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14.12: Bamboo - Ancient Material for the Future

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    Bamboo is a term given to large, fast-growing woody grasses including 1250 species within 75 genera ranging from small grassy plants that can substitute for lawn grass to giant bamboo or tree bamboo with stems 30 cm thick and comparable to trees in size. Bamboo has been used since ancient times and has approximately 1,500 applications, especially in Asia. These include structural and reinforcing fiber materials, paper, textiles, food, and fuel. Bamboo is a very strong material with a tensile strength comparable to that of steel. Bamboo textiles are now being used as substitutes for cotton. Although the separation from bamboo of fibers suitable for fabrics is a challenge, the fact that bamboo produces these fibers at a rate several times that of cotton makes bamboo fabrics very attractive as a cotton substitute.

    Bamboo propagates primarily by rhizomes, underground stems that grow horizontally and that produce shoots and roots as they spread (good for reproduction but not desirable for neighboring areas where bamboo growth is not wanted). After harvesting, bamboo re-grows from its underground rhizome structure. Bamboo plants typically increase in biomass by 10-30% per year compared to 2-5% annually for trees. The annual yield of bamboo wood is about twice that of loblolly pine, a tree noted for its high productivity. The growth rate of some bamboo varieties under favorable conditions can be spectacular, exceeding 20 meters per year in some cases. Bamboo stalks sequester significantly more carbon dioxide and release correspondingly greater amounts of oxygen compared to trees of the same size.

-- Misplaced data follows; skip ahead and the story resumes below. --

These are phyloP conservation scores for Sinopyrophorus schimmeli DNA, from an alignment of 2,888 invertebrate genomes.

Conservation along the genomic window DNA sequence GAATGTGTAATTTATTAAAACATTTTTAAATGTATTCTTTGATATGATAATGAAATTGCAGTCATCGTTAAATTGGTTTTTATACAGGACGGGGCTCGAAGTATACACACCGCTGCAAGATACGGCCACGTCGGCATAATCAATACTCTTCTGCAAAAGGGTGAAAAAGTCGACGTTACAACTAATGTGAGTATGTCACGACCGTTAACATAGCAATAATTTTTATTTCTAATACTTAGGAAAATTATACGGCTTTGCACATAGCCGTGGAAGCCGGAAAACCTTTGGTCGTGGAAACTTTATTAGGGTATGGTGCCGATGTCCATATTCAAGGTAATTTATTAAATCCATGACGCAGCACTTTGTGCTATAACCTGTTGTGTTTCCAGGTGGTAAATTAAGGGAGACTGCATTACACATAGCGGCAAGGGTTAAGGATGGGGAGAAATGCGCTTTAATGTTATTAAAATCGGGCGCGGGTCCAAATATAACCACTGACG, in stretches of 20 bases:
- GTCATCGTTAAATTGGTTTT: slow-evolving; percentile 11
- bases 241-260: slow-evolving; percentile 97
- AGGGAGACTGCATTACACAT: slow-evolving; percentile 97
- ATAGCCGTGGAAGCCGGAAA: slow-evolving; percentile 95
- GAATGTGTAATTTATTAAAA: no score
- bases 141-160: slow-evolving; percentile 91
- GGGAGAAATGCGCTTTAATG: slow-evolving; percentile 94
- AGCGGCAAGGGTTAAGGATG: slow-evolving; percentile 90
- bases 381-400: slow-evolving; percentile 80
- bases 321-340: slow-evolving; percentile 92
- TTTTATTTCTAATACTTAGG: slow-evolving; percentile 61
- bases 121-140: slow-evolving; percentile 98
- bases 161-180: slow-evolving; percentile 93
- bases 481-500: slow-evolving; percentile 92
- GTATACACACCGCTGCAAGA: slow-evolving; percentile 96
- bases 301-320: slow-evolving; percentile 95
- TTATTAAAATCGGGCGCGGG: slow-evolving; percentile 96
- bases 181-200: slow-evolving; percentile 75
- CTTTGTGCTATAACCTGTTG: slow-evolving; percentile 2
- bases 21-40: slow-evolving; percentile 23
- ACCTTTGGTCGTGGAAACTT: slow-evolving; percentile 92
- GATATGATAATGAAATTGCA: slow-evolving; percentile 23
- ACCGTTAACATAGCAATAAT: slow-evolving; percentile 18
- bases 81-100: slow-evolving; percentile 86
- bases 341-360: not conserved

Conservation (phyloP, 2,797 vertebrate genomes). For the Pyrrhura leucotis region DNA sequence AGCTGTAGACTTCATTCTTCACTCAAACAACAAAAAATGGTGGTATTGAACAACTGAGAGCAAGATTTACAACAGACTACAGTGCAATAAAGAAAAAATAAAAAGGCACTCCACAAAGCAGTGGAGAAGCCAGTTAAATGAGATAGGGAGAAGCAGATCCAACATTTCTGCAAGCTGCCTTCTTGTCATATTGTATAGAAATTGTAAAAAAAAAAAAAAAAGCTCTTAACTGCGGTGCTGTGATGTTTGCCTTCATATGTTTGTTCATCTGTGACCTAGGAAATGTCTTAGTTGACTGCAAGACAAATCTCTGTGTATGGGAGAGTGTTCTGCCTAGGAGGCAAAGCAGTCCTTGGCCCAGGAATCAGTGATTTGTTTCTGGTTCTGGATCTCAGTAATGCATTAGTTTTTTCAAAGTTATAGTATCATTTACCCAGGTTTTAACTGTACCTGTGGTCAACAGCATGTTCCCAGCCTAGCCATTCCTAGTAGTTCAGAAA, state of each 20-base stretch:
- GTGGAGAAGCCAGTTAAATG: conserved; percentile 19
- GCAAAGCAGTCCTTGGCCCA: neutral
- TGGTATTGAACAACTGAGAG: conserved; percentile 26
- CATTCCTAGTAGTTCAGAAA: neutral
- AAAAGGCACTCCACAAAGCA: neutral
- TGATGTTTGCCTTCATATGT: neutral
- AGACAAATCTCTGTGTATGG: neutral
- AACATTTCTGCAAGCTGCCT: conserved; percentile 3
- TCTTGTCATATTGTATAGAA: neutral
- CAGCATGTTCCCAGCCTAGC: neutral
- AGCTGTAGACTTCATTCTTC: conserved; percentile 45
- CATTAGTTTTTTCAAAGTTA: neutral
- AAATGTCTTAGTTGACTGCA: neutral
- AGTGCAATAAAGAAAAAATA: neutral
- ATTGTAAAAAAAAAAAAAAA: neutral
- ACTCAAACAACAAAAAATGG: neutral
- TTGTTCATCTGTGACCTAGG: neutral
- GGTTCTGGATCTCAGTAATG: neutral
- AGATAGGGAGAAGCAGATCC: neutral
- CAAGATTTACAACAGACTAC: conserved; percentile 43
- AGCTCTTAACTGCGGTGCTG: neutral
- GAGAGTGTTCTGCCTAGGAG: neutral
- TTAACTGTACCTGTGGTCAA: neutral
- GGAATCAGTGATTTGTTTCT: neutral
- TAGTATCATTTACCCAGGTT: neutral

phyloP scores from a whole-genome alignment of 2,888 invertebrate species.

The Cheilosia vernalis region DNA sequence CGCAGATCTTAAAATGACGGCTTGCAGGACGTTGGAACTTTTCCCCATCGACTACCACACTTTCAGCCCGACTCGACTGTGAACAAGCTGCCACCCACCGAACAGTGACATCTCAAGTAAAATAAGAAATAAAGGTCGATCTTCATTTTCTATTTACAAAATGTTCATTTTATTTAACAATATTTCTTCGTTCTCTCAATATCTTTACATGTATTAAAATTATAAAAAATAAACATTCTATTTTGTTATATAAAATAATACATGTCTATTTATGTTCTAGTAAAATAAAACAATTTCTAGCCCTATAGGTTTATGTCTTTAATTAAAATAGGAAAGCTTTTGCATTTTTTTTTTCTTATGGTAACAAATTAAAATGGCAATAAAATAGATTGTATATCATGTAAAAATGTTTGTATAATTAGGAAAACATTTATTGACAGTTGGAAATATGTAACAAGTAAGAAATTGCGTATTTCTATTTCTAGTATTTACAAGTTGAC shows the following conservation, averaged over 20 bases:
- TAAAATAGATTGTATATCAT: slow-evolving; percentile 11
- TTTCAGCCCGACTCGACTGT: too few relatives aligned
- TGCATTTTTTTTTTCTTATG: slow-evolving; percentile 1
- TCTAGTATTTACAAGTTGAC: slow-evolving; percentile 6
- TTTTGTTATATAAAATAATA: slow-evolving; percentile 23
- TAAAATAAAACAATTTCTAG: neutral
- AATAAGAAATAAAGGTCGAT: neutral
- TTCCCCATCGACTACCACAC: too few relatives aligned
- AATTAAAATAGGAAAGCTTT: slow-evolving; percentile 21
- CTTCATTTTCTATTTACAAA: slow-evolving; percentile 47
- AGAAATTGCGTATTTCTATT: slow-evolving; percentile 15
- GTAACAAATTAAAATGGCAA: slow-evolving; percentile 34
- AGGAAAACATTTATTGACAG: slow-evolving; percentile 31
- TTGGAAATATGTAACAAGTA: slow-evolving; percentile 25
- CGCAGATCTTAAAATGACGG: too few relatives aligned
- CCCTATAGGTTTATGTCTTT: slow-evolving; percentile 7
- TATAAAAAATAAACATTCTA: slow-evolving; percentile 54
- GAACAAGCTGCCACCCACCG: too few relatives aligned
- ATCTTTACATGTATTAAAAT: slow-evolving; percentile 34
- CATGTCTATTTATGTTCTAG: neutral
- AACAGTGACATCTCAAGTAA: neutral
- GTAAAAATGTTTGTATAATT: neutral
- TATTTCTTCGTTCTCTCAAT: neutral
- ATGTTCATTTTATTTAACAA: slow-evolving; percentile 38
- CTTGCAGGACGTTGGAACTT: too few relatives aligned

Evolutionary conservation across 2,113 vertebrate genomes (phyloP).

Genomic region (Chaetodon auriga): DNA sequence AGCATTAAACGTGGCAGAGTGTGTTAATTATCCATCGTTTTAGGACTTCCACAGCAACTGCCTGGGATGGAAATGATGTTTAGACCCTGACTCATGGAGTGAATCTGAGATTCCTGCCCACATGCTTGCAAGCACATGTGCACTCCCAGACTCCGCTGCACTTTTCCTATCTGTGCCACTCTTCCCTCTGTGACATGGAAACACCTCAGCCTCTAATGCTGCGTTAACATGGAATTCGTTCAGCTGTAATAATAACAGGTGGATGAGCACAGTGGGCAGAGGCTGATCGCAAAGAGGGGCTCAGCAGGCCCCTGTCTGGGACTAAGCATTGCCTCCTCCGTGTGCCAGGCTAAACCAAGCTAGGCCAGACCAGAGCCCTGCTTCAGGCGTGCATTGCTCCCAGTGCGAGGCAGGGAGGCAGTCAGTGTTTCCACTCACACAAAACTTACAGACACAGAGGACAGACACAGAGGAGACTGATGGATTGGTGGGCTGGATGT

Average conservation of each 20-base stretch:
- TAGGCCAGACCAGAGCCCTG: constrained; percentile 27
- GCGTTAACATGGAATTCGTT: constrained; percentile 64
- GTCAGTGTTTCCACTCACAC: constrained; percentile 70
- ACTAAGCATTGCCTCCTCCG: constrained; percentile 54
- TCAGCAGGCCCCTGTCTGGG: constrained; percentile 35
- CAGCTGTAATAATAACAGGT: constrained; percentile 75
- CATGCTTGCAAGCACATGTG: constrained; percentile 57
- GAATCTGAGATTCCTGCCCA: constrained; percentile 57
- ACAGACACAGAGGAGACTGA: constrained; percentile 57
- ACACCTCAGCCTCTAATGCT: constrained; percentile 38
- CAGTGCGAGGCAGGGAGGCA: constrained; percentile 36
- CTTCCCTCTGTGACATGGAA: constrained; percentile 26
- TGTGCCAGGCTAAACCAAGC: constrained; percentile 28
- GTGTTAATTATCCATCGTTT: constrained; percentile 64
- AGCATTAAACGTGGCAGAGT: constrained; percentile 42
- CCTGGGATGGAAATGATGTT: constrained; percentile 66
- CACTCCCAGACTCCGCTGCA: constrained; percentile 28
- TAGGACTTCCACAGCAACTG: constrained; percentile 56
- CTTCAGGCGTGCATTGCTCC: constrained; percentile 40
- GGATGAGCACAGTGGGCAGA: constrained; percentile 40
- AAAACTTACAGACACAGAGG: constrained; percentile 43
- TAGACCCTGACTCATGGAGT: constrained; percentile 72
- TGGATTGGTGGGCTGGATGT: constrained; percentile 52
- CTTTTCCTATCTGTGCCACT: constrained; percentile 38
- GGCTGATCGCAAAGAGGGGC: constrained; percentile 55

Bamboo almost certainly has a bright future for sustainability as an attractive renewable source of biomass for materials and energy. There are several reasons for this related to the unique and diverse properties of bamboo, its high productivity, and the relatively short cycles over which bamboo can be produced. The production cycle of bamboo is generally much shorter than that of trees and the bamboo is generally harvested after 5-7 years of growth. Arguably, the greatest contribution that bamboo can make is for erosion control because of the dense underground soil-anchoring rhizome systems possessed by some of the more prominent bamboo varieties. Haiti, especially, could benefit from widespread growth of bamboo on eroded slopes denuded of once abundant forests to provide for firewood for cooking.

    This page titled 14.12: Bamboo - Ancient Material for the Future is shared under a CC BY-NC-SA 4.0 license and was authored, remixed, and/or curated by Stanley E. Manahan.

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